As the movement builds, let us remember

As the movement builds, let us remember January 13, 2015

I learned in school that the Rev. Dr. Martin Luther King, Jr. had a dream. What I did not learn in school was that he had a vision and a clear sense of what it would take to get there. I was taught about how he worked to end racism, but not taught that he had named the “Giant Triplets” of interrelated evil to be Racism, Militarism, and Poverty. It wasn’t long after his transformational work expanded from civil rights to human rights that his life was taken at the unfinished age of 39.

Dr. King was one of many working to change the systems of oppression that deny humanity to everyone. And he did so with principles and steps developed through his life experiences. While many of us grieve that his dream has yet to be realized beyond a surface level, we can celebrate his vision and give thanks for the tools for nonviolent change that he left for us in the work of healing this world from the evils he named with great insight.

As we spend time this week celebrating the life of Dr. King, let us take time to remind ourselves of the principles of nonviolence and the steps for nonviolent change, to integrate them into our way of being in this world. As the movement continues to build, calling for a way of life that is not grounded in oppression and evil, calling for a way of life that honors the inherent worth and dignity of all, as well as our deeply interdependent existence, may we remember that we have ancestors to call on. They have not left us. We are not alone or on our own.

Let us remember the six principles of nonviolence:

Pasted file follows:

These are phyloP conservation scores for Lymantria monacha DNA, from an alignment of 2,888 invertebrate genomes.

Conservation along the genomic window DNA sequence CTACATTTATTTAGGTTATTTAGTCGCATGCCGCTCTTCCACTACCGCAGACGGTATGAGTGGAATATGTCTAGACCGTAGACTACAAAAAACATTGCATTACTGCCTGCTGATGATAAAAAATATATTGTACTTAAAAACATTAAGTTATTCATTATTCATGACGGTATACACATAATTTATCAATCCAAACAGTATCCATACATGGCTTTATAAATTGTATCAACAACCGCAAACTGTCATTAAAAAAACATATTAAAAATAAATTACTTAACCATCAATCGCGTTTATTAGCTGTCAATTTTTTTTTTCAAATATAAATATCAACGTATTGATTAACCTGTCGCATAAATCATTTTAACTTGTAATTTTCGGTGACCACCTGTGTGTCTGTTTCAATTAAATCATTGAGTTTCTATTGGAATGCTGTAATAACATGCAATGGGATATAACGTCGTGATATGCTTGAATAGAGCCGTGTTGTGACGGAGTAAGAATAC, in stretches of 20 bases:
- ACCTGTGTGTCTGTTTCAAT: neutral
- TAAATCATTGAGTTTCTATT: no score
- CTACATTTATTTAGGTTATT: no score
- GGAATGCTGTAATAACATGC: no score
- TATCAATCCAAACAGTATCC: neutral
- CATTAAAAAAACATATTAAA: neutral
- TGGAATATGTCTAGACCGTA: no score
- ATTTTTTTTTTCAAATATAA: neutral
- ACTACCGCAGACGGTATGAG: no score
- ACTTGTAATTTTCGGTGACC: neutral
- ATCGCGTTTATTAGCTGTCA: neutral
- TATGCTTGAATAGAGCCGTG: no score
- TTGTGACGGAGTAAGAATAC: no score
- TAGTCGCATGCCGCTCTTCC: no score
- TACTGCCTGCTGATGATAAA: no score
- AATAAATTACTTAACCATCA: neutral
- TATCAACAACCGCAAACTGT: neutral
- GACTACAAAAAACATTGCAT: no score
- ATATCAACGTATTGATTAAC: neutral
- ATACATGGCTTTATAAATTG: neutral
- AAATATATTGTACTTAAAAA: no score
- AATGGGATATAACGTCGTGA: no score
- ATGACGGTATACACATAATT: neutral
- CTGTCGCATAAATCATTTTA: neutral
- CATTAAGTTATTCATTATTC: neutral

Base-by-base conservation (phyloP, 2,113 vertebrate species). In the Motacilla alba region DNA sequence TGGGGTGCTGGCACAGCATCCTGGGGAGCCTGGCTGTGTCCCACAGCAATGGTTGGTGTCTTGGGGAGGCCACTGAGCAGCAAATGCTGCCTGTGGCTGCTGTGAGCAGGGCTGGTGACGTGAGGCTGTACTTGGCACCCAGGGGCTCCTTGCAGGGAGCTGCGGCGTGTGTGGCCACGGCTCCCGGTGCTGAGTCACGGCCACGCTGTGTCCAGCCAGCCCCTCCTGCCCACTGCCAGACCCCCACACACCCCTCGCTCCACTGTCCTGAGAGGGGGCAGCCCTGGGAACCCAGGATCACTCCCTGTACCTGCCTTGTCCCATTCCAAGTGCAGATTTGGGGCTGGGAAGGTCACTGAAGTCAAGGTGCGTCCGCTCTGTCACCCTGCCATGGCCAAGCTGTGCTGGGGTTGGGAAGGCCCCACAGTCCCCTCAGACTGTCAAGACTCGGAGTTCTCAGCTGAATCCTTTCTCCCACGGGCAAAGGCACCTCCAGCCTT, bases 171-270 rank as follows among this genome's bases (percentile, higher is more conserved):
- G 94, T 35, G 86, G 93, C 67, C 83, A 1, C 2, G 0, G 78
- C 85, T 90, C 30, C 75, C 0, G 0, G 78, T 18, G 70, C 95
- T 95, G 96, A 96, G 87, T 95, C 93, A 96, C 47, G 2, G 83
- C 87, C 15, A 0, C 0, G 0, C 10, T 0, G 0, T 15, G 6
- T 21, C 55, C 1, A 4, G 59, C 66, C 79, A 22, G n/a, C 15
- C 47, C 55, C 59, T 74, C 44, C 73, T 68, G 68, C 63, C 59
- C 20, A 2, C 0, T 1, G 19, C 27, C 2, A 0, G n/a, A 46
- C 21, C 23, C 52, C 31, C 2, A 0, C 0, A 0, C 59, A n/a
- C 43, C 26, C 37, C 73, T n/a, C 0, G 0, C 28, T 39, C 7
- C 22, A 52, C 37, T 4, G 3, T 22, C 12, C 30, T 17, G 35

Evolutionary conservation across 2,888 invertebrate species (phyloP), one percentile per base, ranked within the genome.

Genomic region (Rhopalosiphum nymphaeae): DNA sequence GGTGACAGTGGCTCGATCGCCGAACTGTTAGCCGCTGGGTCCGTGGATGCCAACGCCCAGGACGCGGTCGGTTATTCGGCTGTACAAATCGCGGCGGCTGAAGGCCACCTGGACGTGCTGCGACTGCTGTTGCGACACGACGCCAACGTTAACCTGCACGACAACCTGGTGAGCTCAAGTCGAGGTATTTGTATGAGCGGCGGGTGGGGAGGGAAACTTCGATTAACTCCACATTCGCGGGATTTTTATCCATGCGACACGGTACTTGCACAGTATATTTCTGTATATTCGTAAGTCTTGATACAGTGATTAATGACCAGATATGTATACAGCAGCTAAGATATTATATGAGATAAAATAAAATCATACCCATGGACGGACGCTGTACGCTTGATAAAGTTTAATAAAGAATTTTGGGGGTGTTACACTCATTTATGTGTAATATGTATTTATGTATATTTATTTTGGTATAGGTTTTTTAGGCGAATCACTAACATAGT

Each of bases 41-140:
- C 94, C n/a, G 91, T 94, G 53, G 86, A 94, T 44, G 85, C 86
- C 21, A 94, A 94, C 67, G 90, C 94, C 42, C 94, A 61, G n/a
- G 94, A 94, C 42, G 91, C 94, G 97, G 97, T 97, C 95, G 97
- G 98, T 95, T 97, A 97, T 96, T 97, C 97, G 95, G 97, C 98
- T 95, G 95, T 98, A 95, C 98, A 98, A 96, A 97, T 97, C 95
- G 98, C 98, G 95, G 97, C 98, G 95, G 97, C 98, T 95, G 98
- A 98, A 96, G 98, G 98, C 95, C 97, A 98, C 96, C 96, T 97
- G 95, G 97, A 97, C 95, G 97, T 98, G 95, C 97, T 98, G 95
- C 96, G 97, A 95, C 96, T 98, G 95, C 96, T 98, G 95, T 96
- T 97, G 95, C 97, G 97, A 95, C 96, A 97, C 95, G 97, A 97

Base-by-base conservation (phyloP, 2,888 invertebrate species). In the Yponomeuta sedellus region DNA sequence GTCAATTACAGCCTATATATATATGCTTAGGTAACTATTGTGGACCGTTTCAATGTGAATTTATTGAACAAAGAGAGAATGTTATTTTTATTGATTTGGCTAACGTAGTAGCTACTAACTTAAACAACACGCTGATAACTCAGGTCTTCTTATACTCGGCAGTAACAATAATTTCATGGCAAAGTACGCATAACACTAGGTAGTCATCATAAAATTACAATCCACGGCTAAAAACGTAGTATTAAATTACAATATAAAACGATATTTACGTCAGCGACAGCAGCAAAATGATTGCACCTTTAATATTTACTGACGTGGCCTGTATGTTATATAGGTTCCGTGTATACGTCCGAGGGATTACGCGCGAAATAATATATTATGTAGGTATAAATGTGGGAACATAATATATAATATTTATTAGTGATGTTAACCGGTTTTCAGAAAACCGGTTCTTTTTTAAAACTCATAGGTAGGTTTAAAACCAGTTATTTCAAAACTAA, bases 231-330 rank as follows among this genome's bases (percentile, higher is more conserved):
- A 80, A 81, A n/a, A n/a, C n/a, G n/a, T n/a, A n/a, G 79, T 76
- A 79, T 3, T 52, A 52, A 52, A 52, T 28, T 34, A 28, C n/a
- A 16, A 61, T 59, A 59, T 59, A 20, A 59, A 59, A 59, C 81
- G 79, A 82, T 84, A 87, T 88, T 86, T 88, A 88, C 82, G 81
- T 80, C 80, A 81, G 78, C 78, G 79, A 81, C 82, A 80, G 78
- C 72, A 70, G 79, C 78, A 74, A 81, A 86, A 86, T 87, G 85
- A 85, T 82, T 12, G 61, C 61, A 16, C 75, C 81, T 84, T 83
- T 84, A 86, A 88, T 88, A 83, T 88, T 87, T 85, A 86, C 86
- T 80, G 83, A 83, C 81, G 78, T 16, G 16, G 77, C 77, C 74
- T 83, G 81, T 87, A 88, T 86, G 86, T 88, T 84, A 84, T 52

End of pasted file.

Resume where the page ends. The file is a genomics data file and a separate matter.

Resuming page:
Principle One: Nonviolence is a way of life for courageous people
Principle Two: Nonviolence seeks to win friendship and understanding
Principle Three: Nonviolence seeks to defeat injustice, not people
Principle Four: Nonviolence holds that suffering can educate and transform
Principle Five: Nonviolence chooses love instead of hate
Principle Six: Nonviolence believes that the universe is on the side of justice

Let us remember the six steps of nonviolent social change:

Step One: Information gathering
Step Two: Education
Step Three: Personal commitment
Step Four: Discussion/negotiation
Step Five: Direct action
Step Six: Reconciliation

If your education did not include these principles and steps – I am not surprised. These are legacy gifts for changing a dehumanizing, oppressive power structure that values wealth above life. We who believe in freedom must find the courage and the companions to work with on this journey towards the beloved community that Dr. King lifted up as a vision for what can be.

(words by Sally Rogers, image by D. Vandiver)
(words by S. Rogers, image by D. Vandiver)

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